Since its public unveiling in 1987, Air has undergone dramatic change in its aesthetic and performance. It has enthralled designers and engineers, precipitating a now decades-long legacy of evolution.
Two of the technology’s most innovative proponents share more:
I look at Air as a form vocabulary. It allows for endless exploration of shape tied to function, resilience and responsiveness. When I think about the formal engineering, the gesture and the aesthetic of the Air unit, two thoughts come to mind.
The first is the exciting opportunity that occurs when we deny the traditional methods of making shoes — stacking materials. Because of that denial, the shoe becomes a biomorphic shape. With Air, and thanks to innovative techniques like the outer swept pinch, we can limit layers and create a symbiosis between foot and cushioning.
Second, it allows me to ask, "What can we do with technology, and these pockets that are proscribed to the way your foot works and the way your body sits on materiality?” And, ultimately, “How can the bag become part of the body's natural motion?” There's nothing in nature that says, "walk on bubbles," necessarily. But the Air unit moving and adapting and adjusting to all the pressures put on it… it's a truly dynamic shape that allows for constant reimagining and reinventing the base idea.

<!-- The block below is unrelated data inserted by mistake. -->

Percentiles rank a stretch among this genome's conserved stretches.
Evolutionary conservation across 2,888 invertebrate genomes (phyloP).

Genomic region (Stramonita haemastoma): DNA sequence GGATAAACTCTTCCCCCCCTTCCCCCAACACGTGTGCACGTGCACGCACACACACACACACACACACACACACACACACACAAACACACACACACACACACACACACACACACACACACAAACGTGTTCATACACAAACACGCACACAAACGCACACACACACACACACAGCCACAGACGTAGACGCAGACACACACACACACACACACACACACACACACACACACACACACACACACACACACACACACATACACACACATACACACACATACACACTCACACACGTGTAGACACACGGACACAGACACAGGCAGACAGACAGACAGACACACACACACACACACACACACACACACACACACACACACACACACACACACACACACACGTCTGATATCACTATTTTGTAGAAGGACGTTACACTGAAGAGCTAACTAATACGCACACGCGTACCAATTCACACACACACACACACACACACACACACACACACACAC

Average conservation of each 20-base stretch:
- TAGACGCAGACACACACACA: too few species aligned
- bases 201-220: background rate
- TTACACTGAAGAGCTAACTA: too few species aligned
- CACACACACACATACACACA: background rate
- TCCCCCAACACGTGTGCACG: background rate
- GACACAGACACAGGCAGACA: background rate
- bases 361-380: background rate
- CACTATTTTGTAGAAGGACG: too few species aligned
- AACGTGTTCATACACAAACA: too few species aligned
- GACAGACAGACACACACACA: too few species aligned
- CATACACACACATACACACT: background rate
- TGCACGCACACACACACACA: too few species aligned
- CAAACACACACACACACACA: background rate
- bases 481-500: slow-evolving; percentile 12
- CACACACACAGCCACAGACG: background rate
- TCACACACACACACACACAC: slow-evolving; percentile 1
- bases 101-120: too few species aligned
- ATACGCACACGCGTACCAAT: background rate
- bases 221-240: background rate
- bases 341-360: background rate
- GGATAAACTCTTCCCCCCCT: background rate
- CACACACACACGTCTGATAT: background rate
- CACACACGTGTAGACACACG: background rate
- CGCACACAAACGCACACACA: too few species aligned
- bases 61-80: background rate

— John Hoke, Nike’s Chief Design Officer
Women's Launch Colorways
While men's Air Max launch colorways may be more recognizable, the women's versions, though sometimes under the radar, are just as impactful.
In seeking new sensations, we have continually stretched the boundaries of Air-Sole design. Exaggerated shapes communicate their value — some plush, some protective, some flexible. And it’s not always about more Air, but where Air is most required.
With the VaporMax, this was a soft, bouncy, flexible ride. With the 270 and 720, we arrived at new heights (see H) and a depth of displacement that improved comfort for longer wear. In all three, we worked with the core benefit of Air Max: energy absorption. We want, ultimately, to do two things: The first is to find ways to highlight that benefit, unencumbered from any other material. In the most imaginative sense (see I), we want to achieve weightlessness. The second is to push the limits of absorption with new geometries.
Air is always pushing back, so we have to consider how those geometries make for a pleasurable sensation. We also have to find a stable base for the wearer. Because of these controls, we don’t start our work with the aim of creating a provocative shape, but it is a happy byproduct.
We see Air as a variable, a shape shifter that follows a clear truth: When we solve for a pure, functional need with Air, our result is intuitive and beautiful.
— Kathy Gomez, VP of Cushioning Innovation